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Cold War in a Cold Place

by:
Jerry Hanks (Author)

ISBN: 0-7414-2707-9 ©2005
Price: $11.95
Book Size: 5.5'' x 8.5'' , 112 pages
Category/Subject: HISTORY / Military / General

The true life stories of the American troops who protected the skies of northern Japan while battling the endless snows of a frigid winter climate.

Abstract:
In the perilous years which followed the end of World War II, the world stood on the edge of nuclear disaster as East faced West in what quickly became known as the “Cold War.” To guard against a sneak attack by air, radar outposts were hastily erected across the northern reaches of the Free World as a front line for detection and early warning. “Cold War in a Cold Place” is the story of the American troops who manned these outposts in northern Japan, where the mountainous snows and sub-zero cold proved as formidable as the enemy itself.

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Customer Reviews

  I was there , 09/19/2005
Reviewer: Patrick Wise
An intriguing account of life in the radar outposts in northern Japan in the decade following World War II. It includes a brief overview of the political events during that time, a history of the 511th AC&W Group and its predecessors, a description of the living and working conditions, and a series of fascinating personal reminiscences by some of the men who served there. I can personally attest to its accurate portrayal of what life was like on these remote radar sites because I served at Detachment 28 in Abashiri from November 1954 to January 1956. This book will appeal to anyone with a interest in radar operations during the Cold War, and most especially those who served in northern Japan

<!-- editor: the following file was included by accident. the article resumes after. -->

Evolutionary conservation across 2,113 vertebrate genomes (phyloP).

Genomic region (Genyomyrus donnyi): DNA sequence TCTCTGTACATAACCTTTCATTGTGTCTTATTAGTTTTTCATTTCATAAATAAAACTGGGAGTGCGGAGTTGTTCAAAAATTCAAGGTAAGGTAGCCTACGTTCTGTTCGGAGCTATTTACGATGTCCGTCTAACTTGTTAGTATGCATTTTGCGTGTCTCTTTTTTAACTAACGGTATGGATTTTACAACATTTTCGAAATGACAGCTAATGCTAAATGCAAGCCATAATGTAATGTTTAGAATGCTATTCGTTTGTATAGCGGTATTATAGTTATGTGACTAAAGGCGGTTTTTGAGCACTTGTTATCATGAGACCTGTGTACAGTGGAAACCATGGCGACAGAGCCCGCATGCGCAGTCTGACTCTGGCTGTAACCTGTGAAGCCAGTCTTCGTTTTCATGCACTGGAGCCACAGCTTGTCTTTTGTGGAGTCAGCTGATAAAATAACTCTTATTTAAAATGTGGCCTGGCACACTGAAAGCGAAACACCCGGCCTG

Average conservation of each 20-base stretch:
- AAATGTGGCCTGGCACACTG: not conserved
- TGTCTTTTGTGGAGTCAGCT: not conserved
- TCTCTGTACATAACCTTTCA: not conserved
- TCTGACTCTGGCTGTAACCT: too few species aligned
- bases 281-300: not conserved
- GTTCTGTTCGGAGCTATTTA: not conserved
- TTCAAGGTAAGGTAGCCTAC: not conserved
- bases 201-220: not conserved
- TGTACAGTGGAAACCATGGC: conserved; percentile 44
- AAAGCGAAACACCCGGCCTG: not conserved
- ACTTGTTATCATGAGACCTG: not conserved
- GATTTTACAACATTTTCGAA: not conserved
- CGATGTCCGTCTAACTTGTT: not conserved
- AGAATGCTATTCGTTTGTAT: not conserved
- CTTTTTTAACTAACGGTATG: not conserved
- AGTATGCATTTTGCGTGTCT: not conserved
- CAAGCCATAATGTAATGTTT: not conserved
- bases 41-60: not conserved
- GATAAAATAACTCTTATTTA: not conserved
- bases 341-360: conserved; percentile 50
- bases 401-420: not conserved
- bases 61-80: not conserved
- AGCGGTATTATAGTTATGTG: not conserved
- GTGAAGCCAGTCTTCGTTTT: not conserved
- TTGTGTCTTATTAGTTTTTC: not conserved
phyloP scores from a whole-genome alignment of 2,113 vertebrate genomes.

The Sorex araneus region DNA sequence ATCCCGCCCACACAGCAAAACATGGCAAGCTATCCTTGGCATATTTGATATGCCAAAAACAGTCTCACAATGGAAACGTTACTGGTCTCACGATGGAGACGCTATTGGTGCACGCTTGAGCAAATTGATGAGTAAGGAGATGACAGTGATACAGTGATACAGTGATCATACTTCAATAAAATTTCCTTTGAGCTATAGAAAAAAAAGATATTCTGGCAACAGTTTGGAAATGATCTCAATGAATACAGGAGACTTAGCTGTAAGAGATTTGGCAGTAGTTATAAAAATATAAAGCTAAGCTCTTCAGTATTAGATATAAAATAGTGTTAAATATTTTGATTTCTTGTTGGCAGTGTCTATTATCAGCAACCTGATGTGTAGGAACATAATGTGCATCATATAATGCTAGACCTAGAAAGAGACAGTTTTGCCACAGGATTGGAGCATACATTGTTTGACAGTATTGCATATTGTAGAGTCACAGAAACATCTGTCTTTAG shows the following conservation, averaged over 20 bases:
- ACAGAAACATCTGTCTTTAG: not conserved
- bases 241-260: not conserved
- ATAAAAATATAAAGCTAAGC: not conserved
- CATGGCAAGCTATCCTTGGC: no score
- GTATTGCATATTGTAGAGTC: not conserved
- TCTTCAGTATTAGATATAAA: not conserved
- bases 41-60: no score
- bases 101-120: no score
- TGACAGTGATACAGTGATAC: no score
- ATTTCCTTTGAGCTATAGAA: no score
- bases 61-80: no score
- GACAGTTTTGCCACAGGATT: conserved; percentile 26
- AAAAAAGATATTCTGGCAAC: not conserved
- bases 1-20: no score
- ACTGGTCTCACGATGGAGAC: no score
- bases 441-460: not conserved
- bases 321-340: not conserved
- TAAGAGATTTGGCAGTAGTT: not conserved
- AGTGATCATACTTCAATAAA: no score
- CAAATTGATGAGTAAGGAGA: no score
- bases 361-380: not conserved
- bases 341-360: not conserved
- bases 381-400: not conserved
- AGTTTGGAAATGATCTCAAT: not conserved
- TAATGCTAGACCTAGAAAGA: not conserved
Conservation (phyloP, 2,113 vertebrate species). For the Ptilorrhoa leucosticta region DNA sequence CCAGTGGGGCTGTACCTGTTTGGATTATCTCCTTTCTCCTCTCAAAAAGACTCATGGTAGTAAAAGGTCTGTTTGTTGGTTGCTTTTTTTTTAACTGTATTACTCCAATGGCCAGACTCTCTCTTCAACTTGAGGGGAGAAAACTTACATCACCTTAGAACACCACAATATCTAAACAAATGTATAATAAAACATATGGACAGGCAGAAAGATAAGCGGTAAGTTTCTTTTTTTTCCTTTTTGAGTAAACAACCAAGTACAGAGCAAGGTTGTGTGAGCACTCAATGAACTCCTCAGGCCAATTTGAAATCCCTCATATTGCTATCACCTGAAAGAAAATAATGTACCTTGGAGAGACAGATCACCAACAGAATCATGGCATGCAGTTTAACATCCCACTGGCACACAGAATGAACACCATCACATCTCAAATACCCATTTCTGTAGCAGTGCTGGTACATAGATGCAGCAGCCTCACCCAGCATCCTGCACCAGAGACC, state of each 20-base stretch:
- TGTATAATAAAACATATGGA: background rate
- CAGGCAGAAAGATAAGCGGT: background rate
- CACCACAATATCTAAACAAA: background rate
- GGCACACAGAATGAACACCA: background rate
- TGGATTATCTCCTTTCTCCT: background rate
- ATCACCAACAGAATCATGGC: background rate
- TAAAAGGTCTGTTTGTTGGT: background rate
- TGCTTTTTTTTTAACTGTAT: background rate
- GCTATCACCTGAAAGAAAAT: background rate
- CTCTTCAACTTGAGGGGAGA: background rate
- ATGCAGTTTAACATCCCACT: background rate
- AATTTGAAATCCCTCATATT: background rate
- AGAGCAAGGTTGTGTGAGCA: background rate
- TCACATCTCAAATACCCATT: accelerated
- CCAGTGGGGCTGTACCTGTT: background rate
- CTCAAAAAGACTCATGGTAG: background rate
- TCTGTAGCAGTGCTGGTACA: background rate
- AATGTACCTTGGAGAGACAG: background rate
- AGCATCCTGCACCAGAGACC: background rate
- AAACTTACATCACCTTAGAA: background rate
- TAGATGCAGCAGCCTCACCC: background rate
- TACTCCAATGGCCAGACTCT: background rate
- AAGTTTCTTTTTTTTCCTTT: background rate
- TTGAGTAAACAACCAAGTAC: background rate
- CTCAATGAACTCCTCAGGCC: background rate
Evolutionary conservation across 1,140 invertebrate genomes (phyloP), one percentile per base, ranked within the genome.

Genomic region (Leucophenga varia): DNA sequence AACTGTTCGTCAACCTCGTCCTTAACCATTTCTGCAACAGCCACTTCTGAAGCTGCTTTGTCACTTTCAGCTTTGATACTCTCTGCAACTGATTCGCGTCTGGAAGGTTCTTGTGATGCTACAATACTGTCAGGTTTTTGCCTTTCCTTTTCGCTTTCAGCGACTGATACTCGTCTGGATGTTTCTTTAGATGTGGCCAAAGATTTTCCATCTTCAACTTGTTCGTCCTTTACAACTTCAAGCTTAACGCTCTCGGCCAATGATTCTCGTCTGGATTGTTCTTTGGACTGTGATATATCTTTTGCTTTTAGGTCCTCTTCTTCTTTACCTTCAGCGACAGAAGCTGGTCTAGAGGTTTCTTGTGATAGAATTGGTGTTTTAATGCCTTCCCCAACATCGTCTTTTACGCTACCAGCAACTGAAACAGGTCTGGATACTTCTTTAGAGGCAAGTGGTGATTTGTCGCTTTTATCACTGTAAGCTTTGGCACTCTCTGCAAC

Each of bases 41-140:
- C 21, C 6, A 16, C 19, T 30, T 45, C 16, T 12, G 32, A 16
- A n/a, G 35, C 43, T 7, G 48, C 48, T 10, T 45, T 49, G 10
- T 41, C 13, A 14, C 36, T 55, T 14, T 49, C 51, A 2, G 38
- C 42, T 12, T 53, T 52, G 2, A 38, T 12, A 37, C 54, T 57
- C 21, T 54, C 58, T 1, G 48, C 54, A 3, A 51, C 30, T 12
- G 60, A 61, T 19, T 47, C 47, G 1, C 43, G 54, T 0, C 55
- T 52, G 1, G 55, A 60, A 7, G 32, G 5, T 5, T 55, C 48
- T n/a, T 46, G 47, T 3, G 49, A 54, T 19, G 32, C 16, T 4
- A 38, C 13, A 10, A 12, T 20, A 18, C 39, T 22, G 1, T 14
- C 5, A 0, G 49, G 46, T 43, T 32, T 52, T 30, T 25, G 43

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  Nobody Knew , 09/25/2006
Reviewer: John Richter
Although the tour of duty was only a year, I was a member of the 848th AC&W Squadron from 1955 through 1958. I stayed because what we were doing had to be done, by someone. Mr. Hank's account of the Aircraft Control & Warning operations in northern Japan during the 1950's tells the stories of young people, just kids, who knew they were doing something important, they just couldn't say why. In many ways, AC&W was the finger in the dike. When I finally did get back to the ZI, it was apparent that nobody knew where I had been, or why Americans were sent there in the first place. Mr. Hank's book helps fill that historical void. Anyone interested in learning more about how the "Cold War" was kept away from our shores, and who did it, must read this book.

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